Two days after the J&K police summoned for questioning two journalists for publishing and circulating a statement of the banned Jammu Kashmir Liberation Front (JKLF), the Kashmir Press Club Monday said the “harassment of journalists” is a “damning verdict on the appalling condition in which media is operating” in the union territory.
In a statement, the KPC alleged “physical attacks, threats and summons to journalists” since August 5 when the former state of Jammu and Kashmir was stripped of its special status under Article 370 of the Constitution and made into a union territory. “Viewing media as part of the problem in Kashmir and blaming journalists for everything wrong is quite misplaced,” the statement read.
It further urged the government to “ensure freedom of speech and expression as guaranteed in the constitution instead of muzzling the press.” Citing the prolonged Internet shutdown in the region, the press body said the restrictions put in place and “forcibly seeking undertakings from news organizations to gain constant surveillance by police are all tools to ensure only government-promoted version is heard outside.”
On Saturday, Naseer Ahmad Ganai, who works for the Outlook magazine and Haroon Nabi, who works for local news gathering agency CNS, were called for questioning by J&K police for publishing a statement by the JKLF which called for a shutdown in the Valley on February 9 and 11. While February 9 marks the anniversary of the hanging of Afzal Guru, February 11 is the anniversary of the hanging of JKLF founder Maqbool Bhat.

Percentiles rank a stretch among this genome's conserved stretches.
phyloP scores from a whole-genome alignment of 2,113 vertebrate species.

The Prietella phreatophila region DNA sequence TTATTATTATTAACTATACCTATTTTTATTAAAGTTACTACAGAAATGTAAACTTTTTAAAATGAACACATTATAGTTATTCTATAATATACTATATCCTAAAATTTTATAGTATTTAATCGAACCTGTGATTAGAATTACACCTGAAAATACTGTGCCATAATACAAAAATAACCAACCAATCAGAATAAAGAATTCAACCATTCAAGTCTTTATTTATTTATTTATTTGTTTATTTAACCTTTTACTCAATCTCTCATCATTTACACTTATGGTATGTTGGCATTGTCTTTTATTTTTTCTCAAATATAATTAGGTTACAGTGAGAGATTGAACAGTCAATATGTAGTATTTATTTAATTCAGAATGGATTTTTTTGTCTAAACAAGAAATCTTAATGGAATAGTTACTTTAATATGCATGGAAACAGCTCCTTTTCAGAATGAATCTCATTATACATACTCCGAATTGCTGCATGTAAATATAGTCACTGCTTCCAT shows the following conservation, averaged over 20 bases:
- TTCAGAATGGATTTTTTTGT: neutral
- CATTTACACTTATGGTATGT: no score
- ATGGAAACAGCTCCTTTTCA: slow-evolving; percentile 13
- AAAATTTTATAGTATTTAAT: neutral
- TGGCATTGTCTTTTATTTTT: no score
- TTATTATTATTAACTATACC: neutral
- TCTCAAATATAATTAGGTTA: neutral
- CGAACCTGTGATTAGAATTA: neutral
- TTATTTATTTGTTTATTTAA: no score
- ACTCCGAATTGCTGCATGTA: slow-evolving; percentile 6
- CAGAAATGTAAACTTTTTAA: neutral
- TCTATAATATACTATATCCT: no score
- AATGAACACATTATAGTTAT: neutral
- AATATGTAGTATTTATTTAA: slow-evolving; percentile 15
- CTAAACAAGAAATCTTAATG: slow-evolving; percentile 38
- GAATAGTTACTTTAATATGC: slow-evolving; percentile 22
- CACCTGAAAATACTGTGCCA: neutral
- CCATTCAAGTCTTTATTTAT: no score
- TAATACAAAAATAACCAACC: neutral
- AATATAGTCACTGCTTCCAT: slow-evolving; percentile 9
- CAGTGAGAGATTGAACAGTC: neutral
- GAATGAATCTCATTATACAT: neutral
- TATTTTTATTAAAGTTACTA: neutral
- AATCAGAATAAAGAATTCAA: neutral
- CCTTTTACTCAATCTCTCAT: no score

A group of senior journalists, including representatives of the Kashmir Press Club, had met Kashmir IGP Vijay Kumar over the issue on Saturday evening. KPC had then said such “summoning of journalists” has become routine. “It is definitely harassment. On and off, journalists have been summoned by the police for their stories,” said KPC general secretary Ishfaq Tantry.
The statement also mentions several other incidents of journalists being detained, summoned, or asked to reveal their sources by the J&K police since August 5, the first incident being the detention of a 26-year-old journalist working for a Srinagar-based English daily in Kashmir.
The KPC had earlier taken note of internet clampdown in the Valley following the abrogation of Article 370, saying it “severely crippled” the functioning of the media fraternity” and has “adversely affected the ground reporting and newsgathering operations”.
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